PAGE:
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Artists Robert Mapplethorpe
Robert Mapplethorpe Photo

Robert Mapplethorpe

American Photographer

Movements and Styles: Modern Photography, Straight Photography, Conceptual Art

Born: November 4, 1946 - Floral Park, New York

Died: March 9, 1989 - Boston, Massachusetts

Robert Mapplethorpe Timeline

Quotes

"I had the idea of taking sexual images and doing it a little differently than it had been done before - having a formalist approach to it all."
Robert Mapplethorpe
"They are New York flowers, somehow. But again, I think they're mine. Nobody else can photograph flowers the way I do."
Robert Mapplethorpe
"I don't like that particular word, 'shocking'. I'm looking for the unexpected. I'm looking for things I've never seen before.."
Robert Mapplethorpe
"I see things like they've never been seen before. Art is an accurate statement of the time in which it is made."
Robert Mapplethorpe
"To have something that's beautiful somehow gives me a feeling that approaches immortality. It's very similar to the act of creating."
Robert Mapplethorpe
"The whole point of being an artist is to learn about yourself. The photographs, I think are less important than the life that one is leading."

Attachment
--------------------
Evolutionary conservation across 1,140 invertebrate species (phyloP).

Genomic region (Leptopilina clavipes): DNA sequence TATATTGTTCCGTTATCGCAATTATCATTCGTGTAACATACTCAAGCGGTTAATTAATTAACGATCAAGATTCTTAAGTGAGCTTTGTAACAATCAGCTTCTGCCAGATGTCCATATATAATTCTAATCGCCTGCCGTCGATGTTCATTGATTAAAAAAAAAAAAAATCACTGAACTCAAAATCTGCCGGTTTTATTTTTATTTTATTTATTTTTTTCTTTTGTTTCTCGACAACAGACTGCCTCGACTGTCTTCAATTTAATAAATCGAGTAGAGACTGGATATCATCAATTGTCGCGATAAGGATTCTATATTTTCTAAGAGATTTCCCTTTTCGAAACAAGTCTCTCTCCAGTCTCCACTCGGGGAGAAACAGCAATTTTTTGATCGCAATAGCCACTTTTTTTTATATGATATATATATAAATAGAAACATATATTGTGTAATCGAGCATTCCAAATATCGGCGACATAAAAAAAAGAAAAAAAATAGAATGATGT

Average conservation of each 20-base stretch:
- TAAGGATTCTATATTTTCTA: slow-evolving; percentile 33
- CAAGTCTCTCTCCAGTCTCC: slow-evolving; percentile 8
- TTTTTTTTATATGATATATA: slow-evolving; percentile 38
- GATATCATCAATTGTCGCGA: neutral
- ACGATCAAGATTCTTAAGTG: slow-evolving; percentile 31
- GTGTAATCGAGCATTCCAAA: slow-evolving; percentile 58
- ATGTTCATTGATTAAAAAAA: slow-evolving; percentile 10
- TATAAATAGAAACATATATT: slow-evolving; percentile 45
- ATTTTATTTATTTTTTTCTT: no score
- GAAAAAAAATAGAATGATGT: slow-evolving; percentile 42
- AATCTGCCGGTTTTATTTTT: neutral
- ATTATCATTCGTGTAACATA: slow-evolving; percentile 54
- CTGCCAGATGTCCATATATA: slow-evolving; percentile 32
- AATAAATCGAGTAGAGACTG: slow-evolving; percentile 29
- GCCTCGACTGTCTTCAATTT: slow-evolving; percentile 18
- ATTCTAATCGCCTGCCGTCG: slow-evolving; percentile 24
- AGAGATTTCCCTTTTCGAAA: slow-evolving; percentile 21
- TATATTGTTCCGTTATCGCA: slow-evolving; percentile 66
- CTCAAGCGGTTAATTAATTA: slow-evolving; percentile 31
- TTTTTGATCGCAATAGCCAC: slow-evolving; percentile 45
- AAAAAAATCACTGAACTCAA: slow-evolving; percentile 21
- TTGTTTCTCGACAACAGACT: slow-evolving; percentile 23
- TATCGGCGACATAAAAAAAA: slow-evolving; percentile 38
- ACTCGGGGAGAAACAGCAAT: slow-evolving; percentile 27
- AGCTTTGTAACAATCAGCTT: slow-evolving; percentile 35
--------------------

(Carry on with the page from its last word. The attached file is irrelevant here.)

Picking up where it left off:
Robert Mapplethorpe
"I think the way I arrange things is very Catholic .. When I put something together it was symmetrical."
Robert Mapplethorpe
"It was a feeling I could get through looking at pornographic imagery that I thought had never been apparent in art. If could get that across, then .. I would be doing something that was uniquely my own."
Robert Mapplethorpe
"I want the person to look at least as interesting as they can look.. I try to catch something unique in him that no one else has. That quality is what I want to come across, not the superficial prettiness, even though I love photographing beautiful people."
Robert Mapplethorpe

"I'm looking for perfections in form. I do that with portraits. I do it with cocks. I do it with flowers. It's not different from one subject to the next. I am trying to capture what could be sculpture."

Robert Mapplethorpe Signature

Synopsis